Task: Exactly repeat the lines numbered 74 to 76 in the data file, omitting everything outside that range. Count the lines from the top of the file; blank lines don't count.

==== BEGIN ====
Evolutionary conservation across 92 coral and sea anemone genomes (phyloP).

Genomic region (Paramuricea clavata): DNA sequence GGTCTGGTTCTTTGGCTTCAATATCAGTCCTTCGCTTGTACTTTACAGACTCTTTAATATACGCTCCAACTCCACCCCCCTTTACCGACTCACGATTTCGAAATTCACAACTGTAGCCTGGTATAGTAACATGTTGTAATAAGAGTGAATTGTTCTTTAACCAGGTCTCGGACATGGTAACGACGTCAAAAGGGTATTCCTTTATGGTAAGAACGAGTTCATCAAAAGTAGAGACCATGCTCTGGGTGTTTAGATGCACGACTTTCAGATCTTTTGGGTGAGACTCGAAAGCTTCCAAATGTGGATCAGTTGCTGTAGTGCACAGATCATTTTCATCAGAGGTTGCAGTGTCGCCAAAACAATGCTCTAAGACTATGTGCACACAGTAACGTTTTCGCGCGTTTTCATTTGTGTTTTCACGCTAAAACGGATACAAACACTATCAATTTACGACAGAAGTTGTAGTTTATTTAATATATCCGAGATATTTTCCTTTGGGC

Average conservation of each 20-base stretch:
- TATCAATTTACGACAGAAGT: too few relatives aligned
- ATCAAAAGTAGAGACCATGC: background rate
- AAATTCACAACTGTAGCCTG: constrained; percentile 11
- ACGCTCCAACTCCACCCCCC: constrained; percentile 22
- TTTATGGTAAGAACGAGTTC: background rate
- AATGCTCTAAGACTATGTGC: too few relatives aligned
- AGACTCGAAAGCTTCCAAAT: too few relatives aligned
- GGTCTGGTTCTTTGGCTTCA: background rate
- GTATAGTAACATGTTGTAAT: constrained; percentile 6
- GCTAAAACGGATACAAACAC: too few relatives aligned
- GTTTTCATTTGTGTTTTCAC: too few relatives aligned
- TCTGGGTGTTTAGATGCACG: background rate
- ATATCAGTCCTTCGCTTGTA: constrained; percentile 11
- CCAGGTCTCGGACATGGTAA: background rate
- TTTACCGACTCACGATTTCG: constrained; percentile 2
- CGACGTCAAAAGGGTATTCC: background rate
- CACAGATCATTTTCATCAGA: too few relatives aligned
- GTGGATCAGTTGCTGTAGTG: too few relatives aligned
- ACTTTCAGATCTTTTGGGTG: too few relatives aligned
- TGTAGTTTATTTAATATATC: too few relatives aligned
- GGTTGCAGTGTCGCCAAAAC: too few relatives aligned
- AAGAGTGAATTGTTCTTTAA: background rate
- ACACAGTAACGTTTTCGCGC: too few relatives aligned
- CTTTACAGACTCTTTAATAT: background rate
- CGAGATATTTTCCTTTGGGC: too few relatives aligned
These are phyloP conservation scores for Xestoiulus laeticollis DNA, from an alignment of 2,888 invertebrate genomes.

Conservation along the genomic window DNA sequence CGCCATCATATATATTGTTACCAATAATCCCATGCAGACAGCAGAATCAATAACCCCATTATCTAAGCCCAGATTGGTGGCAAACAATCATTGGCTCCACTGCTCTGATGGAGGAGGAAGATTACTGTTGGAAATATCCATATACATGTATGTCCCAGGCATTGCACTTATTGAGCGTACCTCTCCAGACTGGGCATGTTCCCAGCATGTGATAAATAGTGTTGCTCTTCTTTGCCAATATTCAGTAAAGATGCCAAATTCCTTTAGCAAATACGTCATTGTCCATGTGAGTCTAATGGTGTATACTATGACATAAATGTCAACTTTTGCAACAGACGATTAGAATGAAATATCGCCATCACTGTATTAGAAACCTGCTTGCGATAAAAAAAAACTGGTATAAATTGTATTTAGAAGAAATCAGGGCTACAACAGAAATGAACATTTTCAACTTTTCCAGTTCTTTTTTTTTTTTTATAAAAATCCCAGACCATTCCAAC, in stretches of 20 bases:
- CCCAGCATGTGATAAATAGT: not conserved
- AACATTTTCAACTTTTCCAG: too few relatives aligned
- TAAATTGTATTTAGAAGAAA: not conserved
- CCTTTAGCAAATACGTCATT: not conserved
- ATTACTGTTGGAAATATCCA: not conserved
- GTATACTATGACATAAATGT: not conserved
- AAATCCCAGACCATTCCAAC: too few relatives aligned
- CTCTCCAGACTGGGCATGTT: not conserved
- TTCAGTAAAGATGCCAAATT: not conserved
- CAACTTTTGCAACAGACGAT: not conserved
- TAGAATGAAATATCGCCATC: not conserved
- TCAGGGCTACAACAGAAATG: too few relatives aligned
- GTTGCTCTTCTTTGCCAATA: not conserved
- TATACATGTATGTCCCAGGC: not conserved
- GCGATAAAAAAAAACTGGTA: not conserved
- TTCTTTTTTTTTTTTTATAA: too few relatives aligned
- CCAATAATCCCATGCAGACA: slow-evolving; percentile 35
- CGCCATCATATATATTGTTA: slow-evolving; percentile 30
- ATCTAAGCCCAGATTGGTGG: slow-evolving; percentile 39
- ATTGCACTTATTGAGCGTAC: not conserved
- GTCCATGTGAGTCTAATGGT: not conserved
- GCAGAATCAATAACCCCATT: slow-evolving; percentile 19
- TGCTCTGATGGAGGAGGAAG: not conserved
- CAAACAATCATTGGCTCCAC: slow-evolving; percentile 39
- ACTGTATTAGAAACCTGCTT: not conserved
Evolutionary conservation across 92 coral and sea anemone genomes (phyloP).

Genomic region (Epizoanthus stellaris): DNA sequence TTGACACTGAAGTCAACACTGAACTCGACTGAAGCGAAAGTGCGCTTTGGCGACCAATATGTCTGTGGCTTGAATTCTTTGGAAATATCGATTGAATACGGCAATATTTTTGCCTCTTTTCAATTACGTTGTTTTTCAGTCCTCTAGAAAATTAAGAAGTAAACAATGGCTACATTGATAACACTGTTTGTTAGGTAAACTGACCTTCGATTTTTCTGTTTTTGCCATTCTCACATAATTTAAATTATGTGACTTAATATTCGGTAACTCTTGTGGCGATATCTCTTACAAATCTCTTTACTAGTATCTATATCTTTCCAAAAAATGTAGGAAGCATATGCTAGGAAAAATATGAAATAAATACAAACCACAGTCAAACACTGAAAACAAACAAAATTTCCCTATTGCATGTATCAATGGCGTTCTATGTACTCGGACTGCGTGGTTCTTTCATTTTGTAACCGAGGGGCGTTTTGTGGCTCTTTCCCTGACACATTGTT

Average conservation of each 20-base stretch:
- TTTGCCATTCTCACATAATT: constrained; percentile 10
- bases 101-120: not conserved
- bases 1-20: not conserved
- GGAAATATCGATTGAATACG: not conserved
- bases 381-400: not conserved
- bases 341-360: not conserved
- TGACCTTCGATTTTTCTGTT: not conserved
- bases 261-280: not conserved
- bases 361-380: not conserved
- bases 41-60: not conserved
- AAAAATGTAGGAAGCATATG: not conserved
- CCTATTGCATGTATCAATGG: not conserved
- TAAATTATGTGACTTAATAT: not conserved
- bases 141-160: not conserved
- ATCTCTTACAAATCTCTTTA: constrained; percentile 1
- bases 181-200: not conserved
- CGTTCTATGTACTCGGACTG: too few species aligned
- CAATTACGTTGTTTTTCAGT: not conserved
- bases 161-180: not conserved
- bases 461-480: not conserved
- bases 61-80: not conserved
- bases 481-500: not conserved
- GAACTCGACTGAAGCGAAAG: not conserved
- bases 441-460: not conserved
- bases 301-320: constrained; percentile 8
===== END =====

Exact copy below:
- bases 181-200: not conserved
- CGTTCTATGTACTCGGACTG: too few species aligned
- CAATTACGTTGTTTTTCAGT: not conserved